Although there is little surviving documentary evidence, it seems that the Mary Rose was reinforced and refitted on the Thames around 1535-36. This was at the same period that Henry VIII was dissolving the monasteries, which brought him much-needed revenue that may have funded this work.
No one knows exactly what changes were made to the Mary Rose, but we know that extra bracing was fitted to the interior structure of the ship, suggesting that she was expected to carries greater weight than before. It’s also believed that extra gun ports were cut, and has even been speculated that extra gun decks were added to the fore and stern castles .
Following the break with the Pope, Henry VIII was particularly isolated in Europe. In 1544 he agreed with the Holy Roman Emperor Charles V to attack France. However, Charles V made his own peace with France, leaving England even more isolated.
In May 1545, the French navy gathered in the Seine estuary, intending to land troops on English soil. The English fleet mustered at Portsmouth under Viscount Lisle. In early July the French fleet set sail and entered the Solent with 128 ships on 16 July. The English had 80 ships in place to oppose them, including the Mary Rose, but retreated into Portsmouth harbour as the fighting vessels were most effective in sheltered water.
The first day of the Battle of the Solent consisted of a long range cannonade between the French galleys and the English fleet in which neither side suffered any real loss. On the night of the 18 July 1545, Henry VIII dined on the flagship, the Henry Grace a Dieu, along with his admiral Viscount Lisle. During this meal, he presented George Carew with the Mary Rose as his flagship, making him vice admiral of the fleet.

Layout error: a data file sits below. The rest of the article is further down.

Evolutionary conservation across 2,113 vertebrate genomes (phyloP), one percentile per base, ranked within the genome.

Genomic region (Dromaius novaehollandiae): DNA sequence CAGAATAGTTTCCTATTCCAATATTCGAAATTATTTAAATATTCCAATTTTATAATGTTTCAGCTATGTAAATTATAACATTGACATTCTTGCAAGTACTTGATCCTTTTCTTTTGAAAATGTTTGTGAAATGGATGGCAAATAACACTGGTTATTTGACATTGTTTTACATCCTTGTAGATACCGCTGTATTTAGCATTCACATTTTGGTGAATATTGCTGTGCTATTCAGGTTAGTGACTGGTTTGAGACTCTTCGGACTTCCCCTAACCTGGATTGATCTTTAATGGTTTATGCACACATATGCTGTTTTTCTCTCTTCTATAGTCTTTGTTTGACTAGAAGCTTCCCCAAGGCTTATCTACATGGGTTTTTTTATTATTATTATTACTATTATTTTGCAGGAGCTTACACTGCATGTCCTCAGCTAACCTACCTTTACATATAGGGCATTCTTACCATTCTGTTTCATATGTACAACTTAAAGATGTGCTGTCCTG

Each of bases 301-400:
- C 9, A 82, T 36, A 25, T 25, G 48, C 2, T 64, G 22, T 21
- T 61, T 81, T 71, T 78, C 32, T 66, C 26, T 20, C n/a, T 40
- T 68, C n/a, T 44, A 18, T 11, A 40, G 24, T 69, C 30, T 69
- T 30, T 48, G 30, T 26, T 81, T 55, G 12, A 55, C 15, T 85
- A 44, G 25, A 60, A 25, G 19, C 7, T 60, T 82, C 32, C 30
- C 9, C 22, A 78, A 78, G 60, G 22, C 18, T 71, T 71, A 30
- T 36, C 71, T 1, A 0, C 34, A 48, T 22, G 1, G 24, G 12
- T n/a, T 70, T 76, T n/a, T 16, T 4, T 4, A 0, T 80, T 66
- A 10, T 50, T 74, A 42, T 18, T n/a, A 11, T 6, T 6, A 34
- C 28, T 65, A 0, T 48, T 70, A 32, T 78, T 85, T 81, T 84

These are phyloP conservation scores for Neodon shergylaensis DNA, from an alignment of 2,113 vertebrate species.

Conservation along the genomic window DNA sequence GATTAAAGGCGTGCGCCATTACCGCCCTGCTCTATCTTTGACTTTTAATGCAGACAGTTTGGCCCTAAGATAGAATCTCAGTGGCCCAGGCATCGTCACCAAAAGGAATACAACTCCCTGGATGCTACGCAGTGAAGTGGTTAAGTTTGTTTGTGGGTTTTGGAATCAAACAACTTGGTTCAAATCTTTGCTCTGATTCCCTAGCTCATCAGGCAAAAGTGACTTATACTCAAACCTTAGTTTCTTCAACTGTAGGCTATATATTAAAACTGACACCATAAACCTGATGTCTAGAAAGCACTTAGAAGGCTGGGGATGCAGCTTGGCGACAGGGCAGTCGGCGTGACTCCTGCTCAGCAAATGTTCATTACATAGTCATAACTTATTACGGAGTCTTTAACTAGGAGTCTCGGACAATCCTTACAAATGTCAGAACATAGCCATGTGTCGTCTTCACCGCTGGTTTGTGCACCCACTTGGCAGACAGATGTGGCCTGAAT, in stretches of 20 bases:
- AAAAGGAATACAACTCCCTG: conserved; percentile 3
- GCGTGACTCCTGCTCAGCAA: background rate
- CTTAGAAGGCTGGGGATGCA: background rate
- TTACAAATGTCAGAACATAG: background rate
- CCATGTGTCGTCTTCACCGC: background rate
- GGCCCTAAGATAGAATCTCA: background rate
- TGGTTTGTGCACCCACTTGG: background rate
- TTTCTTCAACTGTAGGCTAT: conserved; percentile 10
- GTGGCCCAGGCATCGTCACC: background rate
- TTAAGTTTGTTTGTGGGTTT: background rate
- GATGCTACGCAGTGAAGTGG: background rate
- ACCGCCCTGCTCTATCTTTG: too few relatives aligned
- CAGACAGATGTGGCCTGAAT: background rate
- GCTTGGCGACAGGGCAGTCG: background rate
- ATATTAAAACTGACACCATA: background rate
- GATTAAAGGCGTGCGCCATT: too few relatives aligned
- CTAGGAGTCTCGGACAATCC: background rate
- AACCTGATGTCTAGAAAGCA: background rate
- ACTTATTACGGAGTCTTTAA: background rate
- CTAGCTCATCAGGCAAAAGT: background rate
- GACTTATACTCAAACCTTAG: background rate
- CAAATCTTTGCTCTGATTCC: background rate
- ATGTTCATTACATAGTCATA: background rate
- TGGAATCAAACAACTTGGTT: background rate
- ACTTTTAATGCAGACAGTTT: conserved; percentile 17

There are conflicting accounts as to what happened in the battle. According to the French, early in the morning of the 19 July, the French galleys took up the battle, trying to lure the English within range of their main fleet. The calm allowed the French to pound the English ships all too easily. Suddenly, much to the delight of the French, the Mary Rose heeled over and sank.
Other accounts say that the French fleet attacked when Henry VIII was at dinner, and the Mary Rose sank towards the evening. What is certain is that hundreds of men aboard the Mary Rose drowned as she went down, with only around 34 survivors.
Find out how the Battle of the Solent ended here
After the Battle of the Solent, a number of attempts were made to salvage the ship. Venetian salvage operators were hired to undertake the work, and on the 1st August it was reported that “By Monday or Tuesday the Mary Rose shall be weighed up and saved.”
However, this confidence was premature. They failed in lifting the ship, and weren’t able to shift her into shallow ground either. Despite all the strenuous efforts, the Mary Rose remained stuck fast on the seabed, and eventually all attempts at salvage were abandoned.
Eventually, the Mary Rose embedded herself deeply in the soft upper sediments of the seabed, resting on the hard clay below. For centuries she lay on her starboard side at an angle of around 60 degrees, and acted as a silt trap for the Solent currents.
The surviving portion of the ship had filled up rapidly, leaving her port side exposed to the currents and marine organisms. Sometime during the 17th and 18th centuries the entire site was covered with a layer of hard grey clay, which sealed it off from further erosion.
In 1836, pioneer divers John and Charles Deane discovered the site of the wreck and recovered a bronze demi cannon gun probably made at a foundry at Salisbury Place, London. After several guns and other objects were recovered, the site was reportedly destroyed, and the Mary Rose was lost once more.